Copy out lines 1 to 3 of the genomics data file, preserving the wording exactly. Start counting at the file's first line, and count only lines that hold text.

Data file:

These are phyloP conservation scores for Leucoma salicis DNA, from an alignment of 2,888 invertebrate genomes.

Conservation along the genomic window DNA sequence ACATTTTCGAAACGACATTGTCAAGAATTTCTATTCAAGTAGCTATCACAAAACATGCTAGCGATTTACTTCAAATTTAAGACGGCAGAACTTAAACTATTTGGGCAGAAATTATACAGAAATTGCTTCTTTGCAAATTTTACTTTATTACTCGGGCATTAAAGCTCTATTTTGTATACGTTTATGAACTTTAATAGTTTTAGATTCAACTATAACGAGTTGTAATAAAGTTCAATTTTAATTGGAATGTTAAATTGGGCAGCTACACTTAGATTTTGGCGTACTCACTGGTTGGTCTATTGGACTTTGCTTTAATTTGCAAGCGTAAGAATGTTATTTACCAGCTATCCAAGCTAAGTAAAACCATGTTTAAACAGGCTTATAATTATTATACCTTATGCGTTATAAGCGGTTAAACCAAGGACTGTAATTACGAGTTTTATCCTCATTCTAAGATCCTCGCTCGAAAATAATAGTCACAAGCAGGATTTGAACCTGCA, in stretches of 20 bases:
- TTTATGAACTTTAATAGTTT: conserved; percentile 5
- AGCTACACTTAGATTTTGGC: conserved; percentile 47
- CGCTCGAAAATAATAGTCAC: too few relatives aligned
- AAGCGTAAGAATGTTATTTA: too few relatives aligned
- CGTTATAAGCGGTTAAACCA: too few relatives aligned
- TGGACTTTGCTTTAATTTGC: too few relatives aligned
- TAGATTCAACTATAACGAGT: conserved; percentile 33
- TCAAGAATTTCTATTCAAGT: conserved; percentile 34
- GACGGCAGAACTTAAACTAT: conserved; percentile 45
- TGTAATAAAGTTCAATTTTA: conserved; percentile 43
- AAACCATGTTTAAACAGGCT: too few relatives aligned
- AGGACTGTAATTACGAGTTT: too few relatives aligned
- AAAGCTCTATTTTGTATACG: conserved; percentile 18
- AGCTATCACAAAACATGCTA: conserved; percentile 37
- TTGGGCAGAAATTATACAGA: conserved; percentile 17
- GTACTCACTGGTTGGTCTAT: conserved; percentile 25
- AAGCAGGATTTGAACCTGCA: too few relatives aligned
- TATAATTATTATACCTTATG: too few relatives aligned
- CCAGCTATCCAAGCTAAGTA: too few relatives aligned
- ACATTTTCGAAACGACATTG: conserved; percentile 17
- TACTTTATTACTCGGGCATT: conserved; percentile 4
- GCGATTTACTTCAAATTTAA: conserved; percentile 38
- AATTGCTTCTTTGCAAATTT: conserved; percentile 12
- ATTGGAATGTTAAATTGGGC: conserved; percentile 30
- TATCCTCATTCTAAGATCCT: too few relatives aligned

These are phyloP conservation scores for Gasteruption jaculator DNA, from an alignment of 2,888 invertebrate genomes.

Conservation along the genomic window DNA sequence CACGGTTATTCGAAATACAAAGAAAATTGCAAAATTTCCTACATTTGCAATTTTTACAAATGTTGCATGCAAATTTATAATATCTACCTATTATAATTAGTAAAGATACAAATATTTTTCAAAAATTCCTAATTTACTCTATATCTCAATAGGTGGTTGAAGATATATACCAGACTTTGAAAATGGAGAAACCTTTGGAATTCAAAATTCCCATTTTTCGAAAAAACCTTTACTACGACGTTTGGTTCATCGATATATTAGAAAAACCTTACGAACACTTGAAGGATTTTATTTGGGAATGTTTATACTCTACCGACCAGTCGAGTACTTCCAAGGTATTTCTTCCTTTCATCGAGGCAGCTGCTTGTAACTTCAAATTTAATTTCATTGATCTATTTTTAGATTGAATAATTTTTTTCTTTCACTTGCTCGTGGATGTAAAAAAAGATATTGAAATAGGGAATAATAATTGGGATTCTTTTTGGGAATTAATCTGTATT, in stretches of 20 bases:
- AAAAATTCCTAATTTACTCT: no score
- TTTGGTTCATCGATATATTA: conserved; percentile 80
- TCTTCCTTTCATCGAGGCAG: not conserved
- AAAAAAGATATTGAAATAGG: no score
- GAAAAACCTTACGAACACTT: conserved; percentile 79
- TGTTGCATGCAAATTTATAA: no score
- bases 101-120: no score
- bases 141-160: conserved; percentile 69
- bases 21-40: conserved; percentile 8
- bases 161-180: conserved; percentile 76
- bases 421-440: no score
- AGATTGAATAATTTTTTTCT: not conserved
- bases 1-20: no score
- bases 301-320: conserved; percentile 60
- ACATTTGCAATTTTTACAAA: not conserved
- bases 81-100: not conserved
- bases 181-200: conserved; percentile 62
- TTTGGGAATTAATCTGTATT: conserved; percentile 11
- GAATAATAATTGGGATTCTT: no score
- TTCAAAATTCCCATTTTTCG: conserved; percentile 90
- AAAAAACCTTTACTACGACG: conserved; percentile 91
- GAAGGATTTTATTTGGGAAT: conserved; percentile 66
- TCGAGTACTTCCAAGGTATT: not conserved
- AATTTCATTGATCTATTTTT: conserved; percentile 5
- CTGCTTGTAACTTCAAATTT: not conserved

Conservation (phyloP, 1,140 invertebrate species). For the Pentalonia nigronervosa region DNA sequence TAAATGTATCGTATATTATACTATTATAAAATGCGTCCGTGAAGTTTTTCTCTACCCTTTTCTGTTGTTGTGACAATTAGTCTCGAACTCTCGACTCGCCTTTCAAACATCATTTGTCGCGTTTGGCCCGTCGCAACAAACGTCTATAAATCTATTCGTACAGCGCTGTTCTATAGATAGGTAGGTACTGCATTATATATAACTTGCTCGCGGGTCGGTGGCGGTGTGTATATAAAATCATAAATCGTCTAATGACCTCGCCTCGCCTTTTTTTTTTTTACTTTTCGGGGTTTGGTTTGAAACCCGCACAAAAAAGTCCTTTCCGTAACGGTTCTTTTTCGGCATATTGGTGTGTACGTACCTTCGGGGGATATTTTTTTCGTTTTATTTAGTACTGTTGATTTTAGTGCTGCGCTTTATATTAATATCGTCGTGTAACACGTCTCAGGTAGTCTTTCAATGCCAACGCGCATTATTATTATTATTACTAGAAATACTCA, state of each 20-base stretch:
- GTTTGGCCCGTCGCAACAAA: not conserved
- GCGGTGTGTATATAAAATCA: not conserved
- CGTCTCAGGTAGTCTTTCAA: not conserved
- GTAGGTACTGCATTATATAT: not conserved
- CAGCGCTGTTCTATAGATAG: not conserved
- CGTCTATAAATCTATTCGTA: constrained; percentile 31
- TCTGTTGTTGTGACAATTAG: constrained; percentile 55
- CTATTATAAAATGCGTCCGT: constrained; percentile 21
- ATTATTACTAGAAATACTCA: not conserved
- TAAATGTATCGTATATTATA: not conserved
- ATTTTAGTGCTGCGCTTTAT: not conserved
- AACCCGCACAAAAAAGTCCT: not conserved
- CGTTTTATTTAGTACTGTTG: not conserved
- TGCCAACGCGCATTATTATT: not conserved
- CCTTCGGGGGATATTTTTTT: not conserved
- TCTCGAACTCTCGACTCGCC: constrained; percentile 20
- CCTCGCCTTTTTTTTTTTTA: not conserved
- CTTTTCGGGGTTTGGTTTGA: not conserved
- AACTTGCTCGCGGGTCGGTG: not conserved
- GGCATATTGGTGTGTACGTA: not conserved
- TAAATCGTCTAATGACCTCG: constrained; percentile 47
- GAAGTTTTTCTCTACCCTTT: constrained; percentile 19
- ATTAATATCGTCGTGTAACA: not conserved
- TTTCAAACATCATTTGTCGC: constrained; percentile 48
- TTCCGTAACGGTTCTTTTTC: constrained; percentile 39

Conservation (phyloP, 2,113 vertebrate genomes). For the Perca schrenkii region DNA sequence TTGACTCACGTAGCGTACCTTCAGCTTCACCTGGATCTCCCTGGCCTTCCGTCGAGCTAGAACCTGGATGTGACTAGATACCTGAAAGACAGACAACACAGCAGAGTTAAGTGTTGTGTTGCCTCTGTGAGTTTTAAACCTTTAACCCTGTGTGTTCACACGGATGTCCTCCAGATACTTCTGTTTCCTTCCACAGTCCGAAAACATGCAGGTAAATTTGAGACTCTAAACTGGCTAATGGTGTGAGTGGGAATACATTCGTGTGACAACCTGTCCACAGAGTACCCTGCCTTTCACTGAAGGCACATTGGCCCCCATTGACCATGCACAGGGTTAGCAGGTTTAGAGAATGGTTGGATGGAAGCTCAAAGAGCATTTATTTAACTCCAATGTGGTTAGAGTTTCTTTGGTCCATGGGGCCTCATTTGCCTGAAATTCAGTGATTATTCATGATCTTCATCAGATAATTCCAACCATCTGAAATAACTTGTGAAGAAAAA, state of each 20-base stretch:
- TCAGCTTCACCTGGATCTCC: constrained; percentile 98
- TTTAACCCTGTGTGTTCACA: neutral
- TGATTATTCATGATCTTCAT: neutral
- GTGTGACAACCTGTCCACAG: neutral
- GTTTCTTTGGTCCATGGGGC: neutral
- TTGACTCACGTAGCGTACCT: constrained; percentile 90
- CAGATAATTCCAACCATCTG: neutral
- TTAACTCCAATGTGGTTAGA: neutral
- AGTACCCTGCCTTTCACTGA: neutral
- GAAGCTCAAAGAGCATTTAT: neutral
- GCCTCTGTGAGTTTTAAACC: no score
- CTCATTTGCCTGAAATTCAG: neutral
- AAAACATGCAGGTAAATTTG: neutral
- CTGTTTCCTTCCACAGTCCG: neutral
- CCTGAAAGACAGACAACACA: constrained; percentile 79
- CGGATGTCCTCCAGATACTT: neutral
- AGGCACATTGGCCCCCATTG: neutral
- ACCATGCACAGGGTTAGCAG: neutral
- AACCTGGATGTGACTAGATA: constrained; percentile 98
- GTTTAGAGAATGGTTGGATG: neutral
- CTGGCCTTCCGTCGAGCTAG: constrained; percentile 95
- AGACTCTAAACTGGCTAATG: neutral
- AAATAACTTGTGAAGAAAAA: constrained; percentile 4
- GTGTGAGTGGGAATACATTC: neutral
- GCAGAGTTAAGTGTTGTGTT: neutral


These are phyloP conservation scores for Leucoma salicis DNA, from an alignment of 2,888 invertebrate genomes.

Conservation along the genomic window DNA sequence ACATTTTCGAAACGACATTGTCAAGAATTTCTATTCAAGTAGCTATCACAAAACATGCTAGCGATTTACTTCAAATTTAAGACGGCAGAACTTAAACTATTTGGGCAGAAATTATACAGAAATTGCTTCTTTGCAAATTTTACTTTATTACTCGGGCATTAAAGCTCTATTTTGTATACGTTTATGAACTTTAATAGTTTTAGATTCAACTATAACGAGTTGTAATAAAGTTCAATTTTAATTGGAATGTTAAATTGGGCAGCTACACTTAGATTTTGGCGTACTCACTGGTTGGTCTATTGGACTTTGCTTTAATTTGCAAGCGTAAGAATGTTATTTACCAGCTATCCAAGCTAAGTAAAACCATGTTTAAACAGGCTTATAATTATTATACCTTATGCGTTATAAGCGGTTAAACCAAGGACTGTAATTACGAGTTTTATCCTCATTCTAAGATCCTCGCTCGAAAATAATAGTCACAAGCAGGATTTGAACCTGCA, in stretches of 20 bases:
- TTTATGAACTTTAATAGTTT: conserved; percentile 5